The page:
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Author Topic: 368 ft. of #14 copper house wire + 100 ft. of window line + 1.5 acres of land=??  (Read 3614 times)
W4HIJ
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Posts: 367




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« on: February 09, 2013, 07:41:55 PM »

I wrote a post somewhat like this about a year ago and got many suggestions of a "loop". Folks said it would be easy to put up but  I'm not so sure about that. Seems complicated to me. As it get's warmer, I'm going to want to do some playing around on my lot so I'd like to get some firm plans in mind. I do have power lines running down my driveway that I need to avoid but other than that I have pretty much free reign over the land. My current antennas are a Cushcraft MA-5B mini beam  for 20-10 meters and an S9-V in an elevated ground plane configuration for 40 meters and nothing on 80 or 160. So what would you do?
73,
Michael, W4HIJ
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WB6BYU
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Posts: 13242




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« Reply #1 on: February 09, 2013, 10:27:51 PM »

What do you have for available supports?

What bands are you most interested in?

Are you more interested in DX or local contacts?

What directions are of most interest, if any?


If you are most interested in working a single direction then we can
invent a beam - you have enough wire for a 5-element delta loop
on 20m, or a 10m rhombic 3 wavelengths on a leg.  But on 160m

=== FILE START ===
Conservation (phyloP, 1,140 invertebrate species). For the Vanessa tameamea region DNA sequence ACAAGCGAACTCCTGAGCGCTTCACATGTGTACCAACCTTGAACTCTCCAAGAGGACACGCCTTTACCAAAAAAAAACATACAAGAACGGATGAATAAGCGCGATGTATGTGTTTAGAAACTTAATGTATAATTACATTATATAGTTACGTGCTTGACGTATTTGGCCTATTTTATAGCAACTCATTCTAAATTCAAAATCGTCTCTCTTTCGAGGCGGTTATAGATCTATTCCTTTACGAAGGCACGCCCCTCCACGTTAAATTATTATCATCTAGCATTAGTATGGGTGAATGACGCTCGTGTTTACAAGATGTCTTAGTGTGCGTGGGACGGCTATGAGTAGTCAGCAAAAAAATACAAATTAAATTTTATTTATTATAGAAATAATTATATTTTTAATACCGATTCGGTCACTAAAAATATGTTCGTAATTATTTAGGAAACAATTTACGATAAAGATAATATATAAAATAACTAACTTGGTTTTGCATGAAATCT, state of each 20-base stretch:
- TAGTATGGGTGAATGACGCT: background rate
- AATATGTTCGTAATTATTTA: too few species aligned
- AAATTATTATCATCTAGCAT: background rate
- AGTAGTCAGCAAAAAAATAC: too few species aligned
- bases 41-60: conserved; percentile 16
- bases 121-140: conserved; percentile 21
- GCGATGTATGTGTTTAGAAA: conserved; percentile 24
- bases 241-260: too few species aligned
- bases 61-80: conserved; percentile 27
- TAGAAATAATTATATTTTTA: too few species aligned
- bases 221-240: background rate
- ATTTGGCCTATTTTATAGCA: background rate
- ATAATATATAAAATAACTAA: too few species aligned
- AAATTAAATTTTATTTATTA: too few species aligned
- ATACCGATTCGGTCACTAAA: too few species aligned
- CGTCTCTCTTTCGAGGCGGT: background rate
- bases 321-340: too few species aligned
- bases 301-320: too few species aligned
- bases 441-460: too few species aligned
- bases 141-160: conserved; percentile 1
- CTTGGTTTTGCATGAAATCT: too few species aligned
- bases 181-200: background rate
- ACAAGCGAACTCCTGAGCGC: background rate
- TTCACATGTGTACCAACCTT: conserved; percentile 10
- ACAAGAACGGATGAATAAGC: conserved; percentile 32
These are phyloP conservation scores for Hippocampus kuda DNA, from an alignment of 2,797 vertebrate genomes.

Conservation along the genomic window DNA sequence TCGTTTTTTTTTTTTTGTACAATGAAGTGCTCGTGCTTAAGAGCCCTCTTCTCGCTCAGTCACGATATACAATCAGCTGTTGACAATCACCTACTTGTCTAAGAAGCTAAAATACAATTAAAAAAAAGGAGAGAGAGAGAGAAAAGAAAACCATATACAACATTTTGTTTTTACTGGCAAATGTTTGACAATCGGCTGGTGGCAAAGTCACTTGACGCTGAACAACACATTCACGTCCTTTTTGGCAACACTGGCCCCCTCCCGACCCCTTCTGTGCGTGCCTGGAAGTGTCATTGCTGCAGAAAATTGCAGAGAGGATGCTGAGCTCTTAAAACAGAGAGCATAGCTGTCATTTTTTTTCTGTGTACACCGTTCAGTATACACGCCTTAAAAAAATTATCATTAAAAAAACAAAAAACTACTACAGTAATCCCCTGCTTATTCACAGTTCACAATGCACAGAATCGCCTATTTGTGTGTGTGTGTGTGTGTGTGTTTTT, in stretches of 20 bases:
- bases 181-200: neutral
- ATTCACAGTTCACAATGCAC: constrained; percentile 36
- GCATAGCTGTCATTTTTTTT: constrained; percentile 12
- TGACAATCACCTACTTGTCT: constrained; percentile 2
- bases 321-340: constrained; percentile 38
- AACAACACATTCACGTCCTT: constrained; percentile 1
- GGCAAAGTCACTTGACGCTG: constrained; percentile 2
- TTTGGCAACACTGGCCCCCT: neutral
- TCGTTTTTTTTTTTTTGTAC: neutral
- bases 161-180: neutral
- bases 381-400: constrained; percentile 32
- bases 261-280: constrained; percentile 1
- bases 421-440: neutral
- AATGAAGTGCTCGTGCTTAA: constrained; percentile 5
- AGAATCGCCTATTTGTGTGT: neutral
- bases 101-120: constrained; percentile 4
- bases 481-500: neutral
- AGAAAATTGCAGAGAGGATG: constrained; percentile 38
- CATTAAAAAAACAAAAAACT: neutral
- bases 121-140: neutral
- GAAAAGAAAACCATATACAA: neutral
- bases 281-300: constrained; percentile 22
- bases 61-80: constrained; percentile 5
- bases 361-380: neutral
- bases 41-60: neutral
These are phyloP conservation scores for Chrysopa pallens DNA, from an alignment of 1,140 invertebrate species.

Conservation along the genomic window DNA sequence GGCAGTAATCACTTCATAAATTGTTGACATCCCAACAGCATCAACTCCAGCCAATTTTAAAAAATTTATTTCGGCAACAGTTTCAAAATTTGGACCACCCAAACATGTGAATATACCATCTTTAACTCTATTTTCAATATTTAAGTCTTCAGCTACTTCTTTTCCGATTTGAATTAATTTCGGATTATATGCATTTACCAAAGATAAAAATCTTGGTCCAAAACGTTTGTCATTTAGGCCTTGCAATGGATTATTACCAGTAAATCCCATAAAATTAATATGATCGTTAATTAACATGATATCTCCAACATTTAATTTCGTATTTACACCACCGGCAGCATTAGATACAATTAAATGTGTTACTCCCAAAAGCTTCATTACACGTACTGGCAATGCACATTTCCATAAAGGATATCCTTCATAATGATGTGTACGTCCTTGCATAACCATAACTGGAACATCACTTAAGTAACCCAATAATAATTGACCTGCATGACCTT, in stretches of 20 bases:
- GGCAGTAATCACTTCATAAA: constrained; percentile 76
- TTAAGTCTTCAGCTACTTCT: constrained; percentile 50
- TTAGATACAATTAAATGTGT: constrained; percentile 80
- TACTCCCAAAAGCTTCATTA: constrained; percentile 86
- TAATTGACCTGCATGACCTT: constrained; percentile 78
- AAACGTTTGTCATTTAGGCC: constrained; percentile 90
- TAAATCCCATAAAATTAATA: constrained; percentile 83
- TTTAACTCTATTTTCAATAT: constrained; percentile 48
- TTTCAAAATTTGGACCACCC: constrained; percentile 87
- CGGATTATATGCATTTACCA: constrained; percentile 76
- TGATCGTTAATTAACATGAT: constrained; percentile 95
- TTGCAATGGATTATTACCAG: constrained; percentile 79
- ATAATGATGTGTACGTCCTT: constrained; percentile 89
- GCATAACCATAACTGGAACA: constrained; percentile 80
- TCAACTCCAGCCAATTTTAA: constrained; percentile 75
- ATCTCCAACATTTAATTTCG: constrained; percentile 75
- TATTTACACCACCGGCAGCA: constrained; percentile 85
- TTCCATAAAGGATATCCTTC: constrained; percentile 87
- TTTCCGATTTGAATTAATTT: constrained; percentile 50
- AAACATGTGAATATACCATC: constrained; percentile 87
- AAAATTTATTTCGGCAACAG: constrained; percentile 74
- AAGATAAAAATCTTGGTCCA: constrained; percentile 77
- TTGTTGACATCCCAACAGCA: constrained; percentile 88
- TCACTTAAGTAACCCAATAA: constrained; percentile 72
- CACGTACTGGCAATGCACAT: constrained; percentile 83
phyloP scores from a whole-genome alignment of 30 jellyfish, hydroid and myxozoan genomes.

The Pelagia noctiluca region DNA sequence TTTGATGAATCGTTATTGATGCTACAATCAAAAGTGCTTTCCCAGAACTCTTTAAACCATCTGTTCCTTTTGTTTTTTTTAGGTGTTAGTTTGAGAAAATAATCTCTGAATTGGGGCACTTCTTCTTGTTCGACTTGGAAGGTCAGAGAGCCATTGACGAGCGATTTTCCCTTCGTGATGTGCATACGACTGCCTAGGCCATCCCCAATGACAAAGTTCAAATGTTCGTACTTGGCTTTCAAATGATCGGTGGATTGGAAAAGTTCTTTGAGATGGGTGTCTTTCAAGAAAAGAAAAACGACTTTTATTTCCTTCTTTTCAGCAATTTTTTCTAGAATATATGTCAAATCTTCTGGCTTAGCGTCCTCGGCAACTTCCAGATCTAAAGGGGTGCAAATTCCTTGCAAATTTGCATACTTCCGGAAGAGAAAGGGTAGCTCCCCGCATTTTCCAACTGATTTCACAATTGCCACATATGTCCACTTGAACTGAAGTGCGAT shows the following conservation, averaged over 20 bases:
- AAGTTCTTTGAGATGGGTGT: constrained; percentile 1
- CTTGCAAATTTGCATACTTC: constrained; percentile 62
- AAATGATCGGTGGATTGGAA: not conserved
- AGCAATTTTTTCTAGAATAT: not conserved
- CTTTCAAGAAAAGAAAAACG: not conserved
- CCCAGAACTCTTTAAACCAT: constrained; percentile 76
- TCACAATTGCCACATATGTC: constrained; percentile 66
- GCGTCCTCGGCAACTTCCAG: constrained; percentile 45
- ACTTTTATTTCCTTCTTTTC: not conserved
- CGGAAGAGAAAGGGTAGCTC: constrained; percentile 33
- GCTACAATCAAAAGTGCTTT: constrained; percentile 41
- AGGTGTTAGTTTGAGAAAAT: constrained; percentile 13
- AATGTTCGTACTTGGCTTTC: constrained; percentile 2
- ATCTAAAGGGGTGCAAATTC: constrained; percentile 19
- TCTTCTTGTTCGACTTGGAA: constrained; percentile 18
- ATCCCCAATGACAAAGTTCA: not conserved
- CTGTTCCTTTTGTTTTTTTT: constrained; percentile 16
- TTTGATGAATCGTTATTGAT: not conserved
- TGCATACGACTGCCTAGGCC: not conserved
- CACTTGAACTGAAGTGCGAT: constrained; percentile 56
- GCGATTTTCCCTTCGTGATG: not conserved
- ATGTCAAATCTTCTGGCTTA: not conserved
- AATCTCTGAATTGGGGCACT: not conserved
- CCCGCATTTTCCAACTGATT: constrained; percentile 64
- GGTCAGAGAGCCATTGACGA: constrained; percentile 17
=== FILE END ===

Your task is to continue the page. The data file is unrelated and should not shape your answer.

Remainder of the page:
you don't have enough wire to get any sort of directive pattern or
to get any sort of gain.

As to whether a loop is complicated, that depends on what things you
are good at and which things are new to you.  Once you have the
supports ready you put a pulley at the top of each, run a rope through
the pulley and tie it to the wire, then raise all corners up.  Sometimes
you have to use long ropes and/or raise one corner at a time to work
it around obstacles.  But I've put up enough of them that I have the
right type of electric fence insulator and baling twine, and it goes up
pretty quickly.

Putting up a dipole is easier because you just pull on the two ends,
but you are still using ropes over pulleys tied to the wires.

By contrast a Sterba Curtain requires a lot more measuring and
bending of wires and tying them in place to maintain its shape, but
it only requires two support points.
 
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W4HIJ
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Posts: 367




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« Reply #2 on: February 09, 2013, 10:47:20 PM »

What do you have for available supports?

What bands are you most interested in?

Are you more interested in DX or local contacts?

What directions are of most interest, if any?


If you are most interested in working a single direction then we can
invent a beam - you have enough wire for a 5-element delta loop
on 20m, or a 10m rhombic 3 wavelengths on a leg.  But on 160m
you don't have enough wire to get any sort of directive pattern or
to get any sort of gain.

As to whether a loop is complicated, that depends on what things you
are good at and which things are new to you.  Once you have the
supports ready you put a pulley at the top of each, run a rope through
the pulley and tie it to the wire, then raise all corners up.  Sometimes
you have to use long ropes and/or raise one corner at a time to work
it around obstacles.  But I've put up enough of them that I have the
right type of electric fence insulator and baling twine, and it goes up
pretty quickly.

Putting up a dipole is easier because you just pull on the two ends,
but you are still using ropes over pulleys tied to the wires.

By contrast a Sterba Curtain requires a lot more measuring and
bending of wires and tying them in place to maintain its shape, but
it only requires two support points.